Will I like this? With its high stakes, compelling characterization, and dire consequences, this alternate take on the climactic events of the season four finale will appeal to fans of dark fare. —Prak

Eclipsed, by InquisitorM

When darkness and despair comes to claim you, it doesn't matter what you fight for, so long as you fight for something that matters.

Will I like this? War is hell, but this story is poetry. The unnamed protagonist in battle, an uncomfortably parallel to reality, masterfully paints a picture in such a short amount of time. It is, indeed, poetry.—Flint Sparks


Maud Pie Falls in Love with the Narrator, by Flint Sparks

Maud isn't like other earth ponies. She's special, like her sister.

She can hear a voice, a voice from another world. At first it torments her, then comforts her, then befriends her. Naturally, Maud does the rational thing: she falls in love.

But will it last?

Will I like this? A "character interacts with the narrator" story done right, something very unusual. The comedy comes from just how absurd the whole thing is. It's definitely worth a look, if for no other reason than to see how bizarre it is. —BronyWriter

Obselescence · 1,700 views · Report

Today's story is a stirring, inspirational tale about courage in the face of the unknown … or, more accurately, the complete lack thereof.

Twilight, There's A Ghost In Your Basement

[Comedy] • 8,636 words

Twilight firmly believes that ghosts belong in the realm of fantasy. But after multiple brushes with the supernatural in her home, she turns to the one pony who can help. Now Fluttershy, Twilight and Spike must banish the spirit before it starts flinging her pans and clogging the toilets.

FROM THE CURATORS: "I spent my lunch break today desperately trying not to break out into laughter as I read this story," Chris said with the vote that earned this story its feature. "Kitsune's got a way with deliciously ridiculous metaphors which puts a neat little bow on the jokes proper."  The rest of us agreed.  "It's certainly funny," Present Perfect said, "a remarkable example of wordplay."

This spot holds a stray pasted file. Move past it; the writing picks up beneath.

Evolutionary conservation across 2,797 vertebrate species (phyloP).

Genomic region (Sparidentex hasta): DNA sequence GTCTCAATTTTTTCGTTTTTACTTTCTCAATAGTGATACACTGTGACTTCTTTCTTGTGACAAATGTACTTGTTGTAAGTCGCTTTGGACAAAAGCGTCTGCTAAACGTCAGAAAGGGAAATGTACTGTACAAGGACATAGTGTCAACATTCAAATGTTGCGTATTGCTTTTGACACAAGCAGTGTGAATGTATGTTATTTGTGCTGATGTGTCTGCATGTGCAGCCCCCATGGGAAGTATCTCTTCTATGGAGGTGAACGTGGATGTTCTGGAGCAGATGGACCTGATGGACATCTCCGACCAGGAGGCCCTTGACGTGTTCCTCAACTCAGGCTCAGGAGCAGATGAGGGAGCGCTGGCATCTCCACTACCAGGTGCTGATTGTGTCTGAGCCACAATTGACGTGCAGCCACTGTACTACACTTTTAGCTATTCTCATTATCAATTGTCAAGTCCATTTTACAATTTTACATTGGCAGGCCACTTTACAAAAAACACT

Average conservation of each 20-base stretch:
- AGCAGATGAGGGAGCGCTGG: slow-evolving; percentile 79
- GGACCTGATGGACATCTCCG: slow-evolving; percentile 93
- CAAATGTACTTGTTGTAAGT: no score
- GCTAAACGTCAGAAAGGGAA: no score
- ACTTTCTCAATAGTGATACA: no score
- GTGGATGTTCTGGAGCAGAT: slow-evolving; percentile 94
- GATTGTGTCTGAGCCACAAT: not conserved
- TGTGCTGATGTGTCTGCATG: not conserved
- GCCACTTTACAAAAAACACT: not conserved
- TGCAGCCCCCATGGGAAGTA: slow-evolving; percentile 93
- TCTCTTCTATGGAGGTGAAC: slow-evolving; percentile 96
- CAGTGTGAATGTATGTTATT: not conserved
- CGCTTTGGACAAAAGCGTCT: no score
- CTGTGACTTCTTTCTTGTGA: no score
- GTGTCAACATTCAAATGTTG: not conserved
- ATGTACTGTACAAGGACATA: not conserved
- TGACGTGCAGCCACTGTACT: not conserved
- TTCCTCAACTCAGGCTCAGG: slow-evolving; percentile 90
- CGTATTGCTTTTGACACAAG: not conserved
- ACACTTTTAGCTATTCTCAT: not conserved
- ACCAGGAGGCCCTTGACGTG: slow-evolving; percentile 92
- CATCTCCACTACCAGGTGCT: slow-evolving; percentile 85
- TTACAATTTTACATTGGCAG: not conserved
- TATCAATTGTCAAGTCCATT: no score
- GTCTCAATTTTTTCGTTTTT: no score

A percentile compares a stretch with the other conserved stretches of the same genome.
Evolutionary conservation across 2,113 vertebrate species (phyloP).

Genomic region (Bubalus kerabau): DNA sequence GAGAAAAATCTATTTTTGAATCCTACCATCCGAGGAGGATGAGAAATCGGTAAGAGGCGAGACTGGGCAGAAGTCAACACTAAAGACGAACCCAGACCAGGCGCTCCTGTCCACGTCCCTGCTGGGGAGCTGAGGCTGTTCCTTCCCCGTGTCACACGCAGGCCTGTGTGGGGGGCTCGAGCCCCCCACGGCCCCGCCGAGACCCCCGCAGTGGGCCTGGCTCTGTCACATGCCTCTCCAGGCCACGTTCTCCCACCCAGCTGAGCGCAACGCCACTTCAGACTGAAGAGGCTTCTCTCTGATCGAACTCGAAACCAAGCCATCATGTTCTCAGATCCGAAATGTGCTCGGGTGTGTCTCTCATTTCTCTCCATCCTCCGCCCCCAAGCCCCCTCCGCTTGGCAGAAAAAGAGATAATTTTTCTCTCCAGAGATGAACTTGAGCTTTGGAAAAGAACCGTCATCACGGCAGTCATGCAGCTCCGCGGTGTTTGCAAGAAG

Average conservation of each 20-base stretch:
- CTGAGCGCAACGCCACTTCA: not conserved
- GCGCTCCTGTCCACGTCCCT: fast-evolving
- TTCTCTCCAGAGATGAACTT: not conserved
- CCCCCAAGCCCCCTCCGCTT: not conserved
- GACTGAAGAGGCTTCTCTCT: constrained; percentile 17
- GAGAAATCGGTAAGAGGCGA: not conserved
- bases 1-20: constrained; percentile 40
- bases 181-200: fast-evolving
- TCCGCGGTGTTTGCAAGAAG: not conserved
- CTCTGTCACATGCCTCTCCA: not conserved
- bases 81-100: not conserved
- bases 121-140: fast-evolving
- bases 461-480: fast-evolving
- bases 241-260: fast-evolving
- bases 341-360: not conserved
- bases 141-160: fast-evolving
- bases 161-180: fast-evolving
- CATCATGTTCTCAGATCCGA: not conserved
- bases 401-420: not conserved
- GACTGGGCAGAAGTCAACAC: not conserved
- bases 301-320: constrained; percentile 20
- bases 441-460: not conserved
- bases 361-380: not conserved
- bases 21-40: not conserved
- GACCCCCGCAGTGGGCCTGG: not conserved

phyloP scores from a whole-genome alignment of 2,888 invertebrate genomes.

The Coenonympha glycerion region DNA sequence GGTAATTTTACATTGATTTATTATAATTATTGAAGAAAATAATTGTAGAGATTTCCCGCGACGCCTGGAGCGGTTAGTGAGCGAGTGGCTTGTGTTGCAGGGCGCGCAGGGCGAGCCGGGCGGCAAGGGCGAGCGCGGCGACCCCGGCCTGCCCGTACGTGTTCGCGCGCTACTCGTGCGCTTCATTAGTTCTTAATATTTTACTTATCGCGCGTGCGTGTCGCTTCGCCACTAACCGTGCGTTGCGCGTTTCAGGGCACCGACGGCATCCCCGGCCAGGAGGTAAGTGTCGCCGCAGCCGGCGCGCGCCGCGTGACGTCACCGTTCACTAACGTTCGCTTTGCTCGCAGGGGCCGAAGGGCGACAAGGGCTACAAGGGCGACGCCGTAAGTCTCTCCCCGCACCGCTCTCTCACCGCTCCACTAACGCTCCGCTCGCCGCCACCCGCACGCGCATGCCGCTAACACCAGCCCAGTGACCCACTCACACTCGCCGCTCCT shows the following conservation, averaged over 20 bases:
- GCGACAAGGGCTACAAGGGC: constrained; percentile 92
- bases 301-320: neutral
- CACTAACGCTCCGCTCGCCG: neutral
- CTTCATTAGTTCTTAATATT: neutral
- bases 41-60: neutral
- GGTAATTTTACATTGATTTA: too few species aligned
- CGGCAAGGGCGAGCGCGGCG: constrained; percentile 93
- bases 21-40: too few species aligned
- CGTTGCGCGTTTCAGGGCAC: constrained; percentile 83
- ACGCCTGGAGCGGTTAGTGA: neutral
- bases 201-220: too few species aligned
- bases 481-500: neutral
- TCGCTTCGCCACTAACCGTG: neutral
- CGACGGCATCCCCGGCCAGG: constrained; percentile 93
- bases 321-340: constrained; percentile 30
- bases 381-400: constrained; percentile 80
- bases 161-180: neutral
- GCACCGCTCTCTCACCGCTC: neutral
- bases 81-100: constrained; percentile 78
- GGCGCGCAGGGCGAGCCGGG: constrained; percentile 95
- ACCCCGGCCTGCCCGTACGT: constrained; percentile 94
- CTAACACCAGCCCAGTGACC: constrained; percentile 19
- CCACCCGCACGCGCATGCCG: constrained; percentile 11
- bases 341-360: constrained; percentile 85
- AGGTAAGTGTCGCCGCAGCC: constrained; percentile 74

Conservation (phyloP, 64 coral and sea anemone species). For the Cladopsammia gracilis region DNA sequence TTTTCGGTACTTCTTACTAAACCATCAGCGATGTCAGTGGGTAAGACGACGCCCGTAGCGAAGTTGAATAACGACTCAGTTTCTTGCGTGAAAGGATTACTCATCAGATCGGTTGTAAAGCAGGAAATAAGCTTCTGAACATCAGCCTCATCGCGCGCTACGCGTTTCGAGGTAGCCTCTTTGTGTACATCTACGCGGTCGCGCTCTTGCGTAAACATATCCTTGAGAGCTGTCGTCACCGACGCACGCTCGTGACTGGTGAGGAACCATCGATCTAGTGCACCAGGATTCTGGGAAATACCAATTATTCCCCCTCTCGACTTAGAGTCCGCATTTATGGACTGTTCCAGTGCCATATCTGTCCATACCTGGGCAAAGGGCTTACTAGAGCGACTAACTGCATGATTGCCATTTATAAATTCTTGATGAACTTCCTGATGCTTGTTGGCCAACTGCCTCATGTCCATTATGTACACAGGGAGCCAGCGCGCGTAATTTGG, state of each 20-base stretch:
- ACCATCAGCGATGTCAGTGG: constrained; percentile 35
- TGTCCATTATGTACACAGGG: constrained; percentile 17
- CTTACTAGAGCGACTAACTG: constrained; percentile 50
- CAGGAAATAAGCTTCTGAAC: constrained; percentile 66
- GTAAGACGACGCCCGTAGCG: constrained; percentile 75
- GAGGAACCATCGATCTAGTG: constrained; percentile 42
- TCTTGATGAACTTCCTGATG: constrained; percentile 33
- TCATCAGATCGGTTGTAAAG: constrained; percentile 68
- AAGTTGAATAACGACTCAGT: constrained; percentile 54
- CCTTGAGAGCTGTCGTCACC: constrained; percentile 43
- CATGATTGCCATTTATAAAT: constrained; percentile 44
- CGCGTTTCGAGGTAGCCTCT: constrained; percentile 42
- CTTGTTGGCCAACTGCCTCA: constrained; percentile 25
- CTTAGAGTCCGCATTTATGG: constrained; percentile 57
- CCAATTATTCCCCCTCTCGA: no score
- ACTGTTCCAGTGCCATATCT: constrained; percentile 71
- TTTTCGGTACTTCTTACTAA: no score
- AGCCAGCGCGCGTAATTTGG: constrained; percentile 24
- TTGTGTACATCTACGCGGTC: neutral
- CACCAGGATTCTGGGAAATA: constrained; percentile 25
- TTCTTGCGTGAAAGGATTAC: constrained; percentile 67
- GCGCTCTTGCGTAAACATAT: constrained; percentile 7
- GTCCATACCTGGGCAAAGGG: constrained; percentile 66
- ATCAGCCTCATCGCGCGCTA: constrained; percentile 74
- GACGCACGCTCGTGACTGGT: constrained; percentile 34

It also shone in its thoughtful presentation of the characters. "My goodness, Twilight and Spike had the perfect, funny but real brother-sister dynamic going the whole way through," Chris said.  Horizon appreciated that more broadly: "There are some magnificent character moments for Twilight that come out of nowhere and leave an impact regardless. … Digging into characters' heads in a comedy takes some tonal juggling, but it keeps all the balls in the air."

Our disagreement over this fic centered, of all things, on ladybugs.  "The scene with the ladybug tiptoes over the line from funny into simply bizarre, but it's that same straight-faced presentation of the absurd that led to some of the moments I found most hysterical," Horizon said. Chris countered: "By the ladybug's fourth or fifth mention, the sheer contrast it made to the events proper (and the fic's dogged insistence on including it) had me nearly in stitches."  And Present Perfect offered a laconic dissent: "What."

Read on for our author interview, in which KitsuneRisu discusses Twist, pie, mud, and the unholy fusion of two creatures that should never have seen the light of day.

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PresentPerfect · 1,058 views · Report

Seattle's Angels is a group that promotes good stories with low views. You can find us here.

Alex sat a rickety folding table in the Seattle’s Angels secret subterranean volcano lair with a bowl of cereal in front of him. Scooping out a spoonful of Trix, he stared at the soggy pieces for a second and then blinked a few times. “Hey,” he said, looking over to Burraku_Pansa who was sitting on the moldy couch, “wanna do an all-Trixie review round?”

BP paused for a moment, then folded the newspaper he was reading in half. Peering over the fold, he shrugged. “Whatever.”